We’ve all become reliant on the Internet for information. Whether we’re shopping online, doing product or price comparisons, looking at online reviews about a business or trying to find a local restaurant to have dinner at, we typically turn to the Internet first to find information.
It all starts with keywords. The Internet is all about content — words on a web page, videos, audio, images, infographics — but everything online originates with keywords.
Keywords are the foundation of content on the Internet. In fact, Google’s algorithm is based around them. But what are keywords? How are they used online? And how do you select the right keywords to include in your content to help you rank higher on the search engines?
When you know how to strategically perform keyword research and use those keywords effectively in your Internet marketing strategy, that’s the key to success!
What are Keywords?
So what are keywords? Keywords are simply the words or phrases a searcher enters into search engine search boxes. Typically keywords are made up of two or more words, which allows the searcher to get more precise and better quality search engine results. For instance, if you’re shopping for or doing research on pregnancy tests, you wouldn’t simply type in the word “pregnancy,” you would more than likely enter search phrases like “pregnancy tests,” “where to buy pregnancy tests,” “what type of pregnancy test is most accurate,” etc. Make sense? The more specific you are with your keywords, the more likely it is you will get search results that match what you’re looking for. As an Internet marketer, you want to think like your potential customers and identify keyword phrases that they will likely use to find your business, products or services.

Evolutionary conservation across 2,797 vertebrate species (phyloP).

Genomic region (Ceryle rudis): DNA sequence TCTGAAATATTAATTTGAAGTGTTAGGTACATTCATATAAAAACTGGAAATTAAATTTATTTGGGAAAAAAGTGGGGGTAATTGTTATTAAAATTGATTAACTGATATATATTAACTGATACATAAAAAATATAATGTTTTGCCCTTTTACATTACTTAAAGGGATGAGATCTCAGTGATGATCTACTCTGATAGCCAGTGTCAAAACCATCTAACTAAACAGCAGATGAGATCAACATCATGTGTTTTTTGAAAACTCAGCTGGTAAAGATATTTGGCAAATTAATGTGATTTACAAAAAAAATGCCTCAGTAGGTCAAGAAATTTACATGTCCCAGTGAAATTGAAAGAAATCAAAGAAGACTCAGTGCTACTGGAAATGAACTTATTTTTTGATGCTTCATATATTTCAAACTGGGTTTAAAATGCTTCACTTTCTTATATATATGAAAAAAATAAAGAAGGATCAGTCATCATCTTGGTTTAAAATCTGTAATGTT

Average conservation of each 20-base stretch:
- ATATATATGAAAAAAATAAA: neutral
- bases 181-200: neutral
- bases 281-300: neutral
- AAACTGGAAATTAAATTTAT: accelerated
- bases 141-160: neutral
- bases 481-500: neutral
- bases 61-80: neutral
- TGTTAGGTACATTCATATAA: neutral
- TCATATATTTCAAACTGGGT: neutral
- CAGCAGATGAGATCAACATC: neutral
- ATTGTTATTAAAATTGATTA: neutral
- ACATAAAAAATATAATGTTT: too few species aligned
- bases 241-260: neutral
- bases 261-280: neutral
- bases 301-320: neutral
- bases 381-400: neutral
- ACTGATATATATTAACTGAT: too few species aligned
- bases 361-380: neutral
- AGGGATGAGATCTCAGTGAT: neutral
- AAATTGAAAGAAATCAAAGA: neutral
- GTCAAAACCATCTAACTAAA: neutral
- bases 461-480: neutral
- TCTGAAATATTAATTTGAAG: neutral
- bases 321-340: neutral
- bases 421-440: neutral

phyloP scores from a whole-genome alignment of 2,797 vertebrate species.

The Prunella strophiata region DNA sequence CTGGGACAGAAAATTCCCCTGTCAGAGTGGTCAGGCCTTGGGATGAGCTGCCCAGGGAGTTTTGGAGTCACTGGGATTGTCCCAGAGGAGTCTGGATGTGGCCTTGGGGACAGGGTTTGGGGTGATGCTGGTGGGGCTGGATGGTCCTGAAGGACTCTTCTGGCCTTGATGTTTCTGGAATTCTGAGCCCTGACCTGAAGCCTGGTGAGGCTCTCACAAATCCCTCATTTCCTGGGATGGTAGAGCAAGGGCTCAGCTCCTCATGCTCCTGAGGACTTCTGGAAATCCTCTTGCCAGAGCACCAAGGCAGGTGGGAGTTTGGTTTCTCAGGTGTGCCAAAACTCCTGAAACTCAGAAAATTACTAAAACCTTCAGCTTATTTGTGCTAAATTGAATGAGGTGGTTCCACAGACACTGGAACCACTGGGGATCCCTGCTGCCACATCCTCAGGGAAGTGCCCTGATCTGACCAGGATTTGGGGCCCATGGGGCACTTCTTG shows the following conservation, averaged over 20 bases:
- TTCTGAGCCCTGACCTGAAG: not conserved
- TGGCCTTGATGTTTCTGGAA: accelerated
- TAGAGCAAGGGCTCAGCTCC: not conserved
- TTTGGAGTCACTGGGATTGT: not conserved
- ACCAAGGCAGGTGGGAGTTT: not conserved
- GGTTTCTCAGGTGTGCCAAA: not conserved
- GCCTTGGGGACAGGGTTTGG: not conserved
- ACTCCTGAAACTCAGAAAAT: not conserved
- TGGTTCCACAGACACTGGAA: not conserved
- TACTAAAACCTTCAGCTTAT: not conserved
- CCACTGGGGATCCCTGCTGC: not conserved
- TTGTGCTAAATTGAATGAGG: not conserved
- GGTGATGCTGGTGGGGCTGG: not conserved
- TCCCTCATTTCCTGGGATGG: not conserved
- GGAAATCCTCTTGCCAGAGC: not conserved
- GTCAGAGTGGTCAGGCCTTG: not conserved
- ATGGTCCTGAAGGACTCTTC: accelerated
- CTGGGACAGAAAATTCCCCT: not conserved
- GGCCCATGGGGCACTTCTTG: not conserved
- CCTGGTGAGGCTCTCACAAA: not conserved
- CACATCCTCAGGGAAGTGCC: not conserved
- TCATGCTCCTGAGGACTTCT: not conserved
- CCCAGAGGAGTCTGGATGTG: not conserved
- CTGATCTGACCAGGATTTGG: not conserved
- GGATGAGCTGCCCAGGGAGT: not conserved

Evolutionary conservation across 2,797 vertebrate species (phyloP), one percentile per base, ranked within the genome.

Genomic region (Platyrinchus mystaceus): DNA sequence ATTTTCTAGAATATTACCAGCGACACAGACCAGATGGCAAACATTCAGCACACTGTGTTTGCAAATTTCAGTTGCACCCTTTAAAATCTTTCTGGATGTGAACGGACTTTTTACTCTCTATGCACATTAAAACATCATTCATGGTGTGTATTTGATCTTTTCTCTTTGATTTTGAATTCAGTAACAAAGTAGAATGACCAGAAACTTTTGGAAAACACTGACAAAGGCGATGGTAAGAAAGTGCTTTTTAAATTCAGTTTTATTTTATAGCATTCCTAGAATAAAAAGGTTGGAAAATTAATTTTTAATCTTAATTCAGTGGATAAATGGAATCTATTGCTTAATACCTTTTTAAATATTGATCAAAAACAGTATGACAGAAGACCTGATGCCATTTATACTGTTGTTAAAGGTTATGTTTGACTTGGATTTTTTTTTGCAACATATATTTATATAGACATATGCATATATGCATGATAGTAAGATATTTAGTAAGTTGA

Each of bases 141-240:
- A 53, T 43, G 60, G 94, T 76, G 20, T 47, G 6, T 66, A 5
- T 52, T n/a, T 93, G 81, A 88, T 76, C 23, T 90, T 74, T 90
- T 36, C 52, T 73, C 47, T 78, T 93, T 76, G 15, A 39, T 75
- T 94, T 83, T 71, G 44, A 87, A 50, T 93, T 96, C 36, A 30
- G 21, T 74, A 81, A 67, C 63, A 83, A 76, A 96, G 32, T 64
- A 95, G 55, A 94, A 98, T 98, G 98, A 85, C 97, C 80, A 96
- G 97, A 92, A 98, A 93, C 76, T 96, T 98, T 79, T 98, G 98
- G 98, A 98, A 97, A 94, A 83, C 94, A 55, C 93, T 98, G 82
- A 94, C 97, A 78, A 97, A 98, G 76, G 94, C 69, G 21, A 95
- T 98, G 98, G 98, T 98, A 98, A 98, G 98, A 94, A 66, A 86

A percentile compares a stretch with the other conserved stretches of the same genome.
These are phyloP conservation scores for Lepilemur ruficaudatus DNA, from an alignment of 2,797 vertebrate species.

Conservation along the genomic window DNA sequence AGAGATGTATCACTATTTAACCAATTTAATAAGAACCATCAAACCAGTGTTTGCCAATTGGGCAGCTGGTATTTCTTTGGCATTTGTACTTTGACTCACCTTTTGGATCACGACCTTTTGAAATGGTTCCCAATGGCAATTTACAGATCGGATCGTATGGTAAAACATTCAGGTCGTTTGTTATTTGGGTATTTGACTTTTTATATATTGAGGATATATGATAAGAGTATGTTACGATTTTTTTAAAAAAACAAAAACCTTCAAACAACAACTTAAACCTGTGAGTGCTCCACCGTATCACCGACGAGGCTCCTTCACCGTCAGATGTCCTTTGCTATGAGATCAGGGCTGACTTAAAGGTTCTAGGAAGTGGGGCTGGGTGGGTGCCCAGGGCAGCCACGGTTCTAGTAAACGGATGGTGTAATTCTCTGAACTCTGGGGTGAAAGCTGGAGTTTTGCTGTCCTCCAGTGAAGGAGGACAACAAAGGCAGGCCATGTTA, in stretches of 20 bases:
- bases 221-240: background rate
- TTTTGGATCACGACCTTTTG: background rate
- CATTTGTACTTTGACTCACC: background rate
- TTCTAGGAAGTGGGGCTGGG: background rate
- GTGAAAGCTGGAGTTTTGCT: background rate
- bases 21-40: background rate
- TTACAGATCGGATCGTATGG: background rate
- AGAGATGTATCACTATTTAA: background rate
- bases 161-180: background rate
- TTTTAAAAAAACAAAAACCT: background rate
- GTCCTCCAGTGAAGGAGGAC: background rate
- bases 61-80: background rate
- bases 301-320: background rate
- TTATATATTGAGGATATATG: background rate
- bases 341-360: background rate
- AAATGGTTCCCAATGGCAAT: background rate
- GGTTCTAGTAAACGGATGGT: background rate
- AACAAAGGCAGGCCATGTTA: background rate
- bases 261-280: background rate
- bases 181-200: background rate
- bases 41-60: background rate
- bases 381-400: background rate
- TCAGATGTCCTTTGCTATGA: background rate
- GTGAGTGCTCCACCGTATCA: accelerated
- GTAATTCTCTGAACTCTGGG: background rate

Keywords are categorized as either short-tail (which are broad) or long-tail (which are narrow) search queries. Short-tail keywords are common terms customers use to find your business. As an example, if you’re a local plumber in Nashville, some short-tail keywords might be “plumber” or “Nashville plumbers.”
Long-tail keywords are more targeted than short-tail queries, typically have more words and tend to have more “user intent” on a specific product or service. An example of a long-tail keyword phrase would be “sony cyber shot dsc-rx100 digital camera.” As you can see, long-tail keywords are often very specific and gives the searcher targeted search results. Long-tail keywords often show a “buyer’s intent” because the terms they’re searching for are very detailed. Another example of a long-tail keyword is “2004 GMC Envoy spark plug.” With this search term you know that the searcher is looking for the correct spark plug needed for a specific year and make/model car.
In addition to specific keywords on a page, the search engines also look for other words on your web page that gives Google (or Bing, Yahoo!, etc.) an idea of what your page is about. These words are called LSI Keywords or semantic keywords (Google calls them Latent Semantic Indexing Keywords.) LSIs are keywords or any word that regularly occurs along with your main keywords.
One way to think about semantic words is this: if you’re an SEO professional, other words on your site and pages would probably be “search,” “search phrases,” “ppc,” “keyword rankings,” “search results,” etc. These words all relate to SEO. Synonyms can be LSIs (but not always.)
Why does Google care about the other words on a page? Google has always made it clear that their main goal is to provide searchers with the best, most relevant search results. Semantic keywords help give Google an idea of the overall purpose of the page or site. Google uses LSI in their algorithm to try to establish a relationship between words on your site’s pages or blog posts.
The Best Place to Start: Keyword Research